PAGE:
Developer�s Challenge to Construction: Innovate for Destiny
Planned hotel on lakeshore is next phase for former �Oil City.�
In Syracuse, N.Y., a developer with big ideas and pockets deep enough to pay for them is challenging his contractors to leap for a green, sustainable future. He has crews powering 70 pieces of equipment with the richest blend of biodiesel that temperatures will permit 100%, or B100 from May 1 through most of October. Up to 97% of construction waste will be recycled, and managers are piling on best-in-class information technology in a drive for paperless collaboration, equipment and materials tracking, GPS surveying and machine control, document management and communications. He also nurtures workforce development with generous pay, benefits and long-term commitments to career training.DestinyUSA founder Robert J. Congel says he wants his project to be a model of how developers can use renewable resources and advanced technology, not only to improve construction efficiency but to fight the nation’s addiction to fossil fuels. He demands that his contractors embrace the goal. “This is a very important project for our country,” says Congel, adding, “This whole fossil-energy situation annoys me.”
Congel’s dreams are huge and futuristic. The vision is to create the nation’s largest sustainable shopping, hotel and event destination. But the starting point is a relatively straightforward LEED Gold expansion by 850,000 leasable sq ft of Pyramid Cos.’ 17-year-old Carousel Mall. The next phase, whose initial designs were released on Nov. 8, is a LEED Platinum, 39-story, 1,300-room, $450-million hotel on the shore of Lake Onondaga, N.Y. Financing is in negotiation but construction is expected to start within 18 months to comply with Destiny’s agreement with the local industrial development agency. A Destiny spokesman says the design is a collaboration; the architect of record is Buffalo, N.Y.-based MWT Architects’ Mark Tiedemann. Thornton Tomasetti, New York City, is the structural engineer on the project.
Tom Sawyer / ENR
Destiny tanker keeps fleet fueled with biodiesel
Construction of the mall expansion began in late March, but it isn’t the driving of 220,000 ft of piles into weak ground and construction on a brownfield once known as Oil City that puts the worksite on the edge of innovation; it is the project’s wholesale commitment to renewable energy, sustainable practices, workforce development and digital collaboration. Congel’s construction team, led by Pittsfield, Maine-based Cianbro, as construction manager, is buying in with enthusiasm.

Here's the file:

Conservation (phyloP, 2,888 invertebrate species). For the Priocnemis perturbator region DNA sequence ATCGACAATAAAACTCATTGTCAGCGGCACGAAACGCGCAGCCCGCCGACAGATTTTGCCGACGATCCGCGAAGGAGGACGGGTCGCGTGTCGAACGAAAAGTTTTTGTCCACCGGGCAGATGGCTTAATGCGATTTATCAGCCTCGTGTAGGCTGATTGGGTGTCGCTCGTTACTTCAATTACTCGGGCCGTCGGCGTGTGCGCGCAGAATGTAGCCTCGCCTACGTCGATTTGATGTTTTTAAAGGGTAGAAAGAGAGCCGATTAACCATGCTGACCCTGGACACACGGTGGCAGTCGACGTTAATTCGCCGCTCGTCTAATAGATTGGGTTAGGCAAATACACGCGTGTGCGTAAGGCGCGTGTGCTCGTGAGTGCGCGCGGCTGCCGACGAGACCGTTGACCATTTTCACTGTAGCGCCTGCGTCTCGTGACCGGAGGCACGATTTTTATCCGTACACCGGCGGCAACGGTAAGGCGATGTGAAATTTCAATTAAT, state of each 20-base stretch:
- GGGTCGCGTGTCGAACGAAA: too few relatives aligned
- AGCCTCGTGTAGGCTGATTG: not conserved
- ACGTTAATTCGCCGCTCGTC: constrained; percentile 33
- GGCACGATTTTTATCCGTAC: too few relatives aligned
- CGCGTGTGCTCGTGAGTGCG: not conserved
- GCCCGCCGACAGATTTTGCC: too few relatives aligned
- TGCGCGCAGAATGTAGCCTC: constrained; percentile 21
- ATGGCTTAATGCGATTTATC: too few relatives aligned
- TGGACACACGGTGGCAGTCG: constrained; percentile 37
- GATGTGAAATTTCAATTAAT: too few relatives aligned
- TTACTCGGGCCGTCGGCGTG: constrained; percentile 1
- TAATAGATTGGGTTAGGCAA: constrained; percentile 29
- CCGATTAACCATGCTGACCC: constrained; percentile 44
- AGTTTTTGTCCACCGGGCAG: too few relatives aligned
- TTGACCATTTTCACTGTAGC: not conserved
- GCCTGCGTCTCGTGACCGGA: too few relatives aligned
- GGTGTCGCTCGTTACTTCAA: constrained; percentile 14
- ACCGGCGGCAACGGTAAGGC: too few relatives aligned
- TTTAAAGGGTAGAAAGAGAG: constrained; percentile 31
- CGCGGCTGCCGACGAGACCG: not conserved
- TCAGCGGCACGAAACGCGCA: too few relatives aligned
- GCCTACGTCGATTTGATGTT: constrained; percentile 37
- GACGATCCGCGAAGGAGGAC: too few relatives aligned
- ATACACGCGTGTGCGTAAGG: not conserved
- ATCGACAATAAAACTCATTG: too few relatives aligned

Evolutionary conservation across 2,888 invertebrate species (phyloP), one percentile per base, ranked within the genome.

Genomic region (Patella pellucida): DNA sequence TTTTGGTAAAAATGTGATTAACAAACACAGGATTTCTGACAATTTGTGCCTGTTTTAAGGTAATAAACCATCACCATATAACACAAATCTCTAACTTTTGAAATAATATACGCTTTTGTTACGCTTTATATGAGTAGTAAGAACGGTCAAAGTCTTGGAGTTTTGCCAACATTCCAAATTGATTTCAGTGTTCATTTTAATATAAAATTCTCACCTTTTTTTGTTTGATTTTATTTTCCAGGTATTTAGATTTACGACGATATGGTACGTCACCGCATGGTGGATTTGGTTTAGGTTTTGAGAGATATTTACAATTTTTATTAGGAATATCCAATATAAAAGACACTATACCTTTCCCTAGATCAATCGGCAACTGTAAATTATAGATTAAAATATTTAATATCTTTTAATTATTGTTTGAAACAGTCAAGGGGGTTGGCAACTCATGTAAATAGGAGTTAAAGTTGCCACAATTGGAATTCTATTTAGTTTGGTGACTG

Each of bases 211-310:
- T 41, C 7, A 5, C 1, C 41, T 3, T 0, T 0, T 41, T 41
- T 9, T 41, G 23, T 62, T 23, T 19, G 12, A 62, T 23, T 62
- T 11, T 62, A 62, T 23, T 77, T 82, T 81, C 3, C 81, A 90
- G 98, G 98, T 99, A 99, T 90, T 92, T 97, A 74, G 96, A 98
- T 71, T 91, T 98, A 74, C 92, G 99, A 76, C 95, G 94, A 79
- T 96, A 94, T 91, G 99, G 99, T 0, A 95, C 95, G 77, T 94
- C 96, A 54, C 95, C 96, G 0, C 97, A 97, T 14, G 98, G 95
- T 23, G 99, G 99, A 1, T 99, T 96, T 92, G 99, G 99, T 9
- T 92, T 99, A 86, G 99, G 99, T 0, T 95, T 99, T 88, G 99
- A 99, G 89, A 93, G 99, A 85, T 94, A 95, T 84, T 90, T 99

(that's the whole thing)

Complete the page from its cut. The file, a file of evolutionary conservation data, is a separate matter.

“This is a collaborative effort between Bob Congel and Cianbro,” says Peter Vigue, Cianbro’s president and CEO. “We are following his lead.”
Congel founded the Pyramid Cos. 43 years ago. It now is the largest private developer of shopping malls in the U.S. As an owner and developer, Congel has a stake in reducing waste in construction. Vigue says Congel is also passionate about improving the environment, as well as the regions’ economy around his hometown of Syracuse. “He is willing to do it at his own expense, on his own project, to demonstrate to the world and the construction and engineering industry that it can be better,” Vigue says.
Eight months into construction, Vigue says, early results show the commitment to innovation is delivering successes, as well as progress on a number of evolving technology implementations. Biodiesel has worked out well, as has embracing a paperless process with a commitment to moving everyone toward digital collaboration. “It has speeded up the project dramatically,” Vigue says.
“I don’t think it is a test or a pilot: it is the beginning,” says Brian Watson, phase-one project manager for Cianbro.
GPS controlling stakeout and grading achieve high precision with U.S. and Russian satellites.
Although challenged by the demands for transformation, equipment managers and operators say they love biodiesel. After starting with a 5% blend and moving up to 20% on excavation machines, they abandoned plans for a gradual escalation and went straight to 100%. They used that all summer with no problems and lots of benefits until chilling temperatures forced them back to blending to maintain viscosity. (Biodiesel gels at warmer temperatures than petroleum- based diesel.)
Melissa Perry, Destiny’s sustainability director, researched the biodiesel program. She modeled it after B100 use at Yellowstone National Park, which consumes 12,000 to 15,000 gallons per year, the same amount as Destiny did each month this summer as excavation contractor, A.P. Reale, Ticonderoga, N.Y., moved 105,000 cu yd of earth for site preparation. She also studies the fuel program of another B100 user, Earthwise Excavators, Snokomish, Wash., which has about a third of Destiny’s annual consumption. The climate conditions at the foot of the Cascades Mountain Range are similar to those of Syracuse.
The bid package calls for exclusive use of B100, although there is a clause for adjustments that allows for the blending in cold weather. Destiny delivers the fuel from a local distributor and subsidizes the $1-per-gallon premium.
Negotiations between the contractors, the leased equipment suppliers and Volvo and Caterpillar protected the equipment warranties on the job, which was a concern with the unconventional fuel, Perry says. “We had to take it to the equipment leasing companies to get their buy-in,” she says. “The subs were concerned the...